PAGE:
Farmers struggling to get big ticket machinery delivered or new infrastructure built in time to beat next year's instant asset write-off deadline haven't received much hope of a reprieve in Jim Chalmers' budget address.
The sunset date for temporary full expensing is June 30 next year.
To claim the popular instant asset depreciation write-off, an equipment or installation purchase must be on the farm and ready to use during this financial year.
In 2021 the Coalition Government extended the expiry date and lifted the limit on instant depreciation write-downs on capital investments.
However, rather than promise any more extensions prior to this year's federal election, then Treasurer, Josh Frydenberg, acknowledged the uncapped business investment incentive was probably contributing to Australia's inflation problem.
RSM Australia director and agribusiness specialist, William Laird, said while there was a logical argument that uncapped spending incentives were generally not needed in today's overheated economy, many farmers were being robbed of chances to claim the incentive this financial year because of long delivery delays for new gear.
Good seasons and prices during the past two years had finally provided the cash flow to fund some serious investment spending.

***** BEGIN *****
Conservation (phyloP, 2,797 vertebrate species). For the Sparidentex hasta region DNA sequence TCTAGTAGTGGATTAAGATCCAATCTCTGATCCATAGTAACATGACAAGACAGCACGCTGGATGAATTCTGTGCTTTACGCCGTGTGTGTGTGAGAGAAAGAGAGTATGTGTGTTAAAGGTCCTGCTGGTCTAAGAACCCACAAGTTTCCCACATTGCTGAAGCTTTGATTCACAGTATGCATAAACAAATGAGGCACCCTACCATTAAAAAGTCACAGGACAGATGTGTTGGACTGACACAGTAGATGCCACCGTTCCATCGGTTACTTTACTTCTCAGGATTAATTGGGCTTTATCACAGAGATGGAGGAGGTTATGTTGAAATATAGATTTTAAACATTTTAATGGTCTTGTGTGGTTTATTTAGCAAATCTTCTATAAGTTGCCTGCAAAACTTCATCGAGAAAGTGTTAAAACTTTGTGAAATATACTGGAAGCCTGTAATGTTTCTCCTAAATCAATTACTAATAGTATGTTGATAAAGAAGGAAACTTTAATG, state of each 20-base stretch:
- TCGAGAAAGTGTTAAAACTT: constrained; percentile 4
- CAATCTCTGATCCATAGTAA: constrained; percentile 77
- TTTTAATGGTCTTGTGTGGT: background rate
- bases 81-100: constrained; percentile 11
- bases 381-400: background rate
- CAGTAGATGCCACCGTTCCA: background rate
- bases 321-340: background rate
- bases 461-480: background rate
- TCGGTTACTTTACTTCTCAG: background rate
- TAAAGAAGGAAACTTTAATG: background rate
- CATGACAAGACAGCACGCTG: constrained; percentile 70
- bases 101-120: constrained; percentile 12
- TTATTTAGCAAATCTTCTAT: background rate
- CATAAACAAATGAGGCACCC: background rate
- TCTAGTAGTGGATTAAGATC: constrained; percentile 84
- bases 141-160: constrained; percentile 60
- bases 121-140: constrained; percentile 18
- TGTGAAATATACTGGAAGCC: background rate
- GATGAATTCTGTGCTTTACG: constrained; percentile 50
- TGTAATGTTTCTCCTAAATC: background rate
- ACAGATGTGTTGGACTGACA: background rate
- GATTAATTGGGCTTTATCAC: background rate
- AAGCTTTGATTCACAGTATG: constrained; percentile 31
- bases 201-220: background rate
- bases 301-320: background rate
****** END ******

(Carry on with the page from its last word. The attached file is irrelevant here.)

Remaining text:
"New, more efficient equipment is critical to the farm sector and any incentive that encourages farmers to put their money into into upgrading their assets is good for the economy," Mr Laird said,
"The sector was hopeful of an extension to the instant asset write-off, however the budget failed to address this measure and so it is likely to finish up in 2023 as planned.
"We really hoped the Treasurer might have given some indication he would support small and medium sized businesses by continuing it - even if full expensing was capped for capital expenditure under $100,000 or $200,000."
Mr Laird, in Toowoomba, said while many people talked about investing in new gear, he felt the instant write-off option had been "very much underutilised by the agriculture sector", partly because of supply constraints.
The 2017-20 drought years also tempered potential enthusiasm for farm and agribusiness spending in much of eastern Australia.
"Now that there's some money available to invest it would be good to encourage farmers to feel confident to keep spending on capital upgrades," he said.
If producers were not immediately inclined to invest in new assets their alternative strategy would be to park their money in a tax-friendly farm management deposits.
"FMDs are an excellent tool to smooth out the earnings peaks and troughs which come with good and bad seasons, but a key motivator for using these deposits is the tax deduction they provide," Mr Laird said.
"I think most people would consider a tax deduction for capital investment expenditure at least as relevant to a farm's future productivity as the tax savings you get after putting money into an FMD account."
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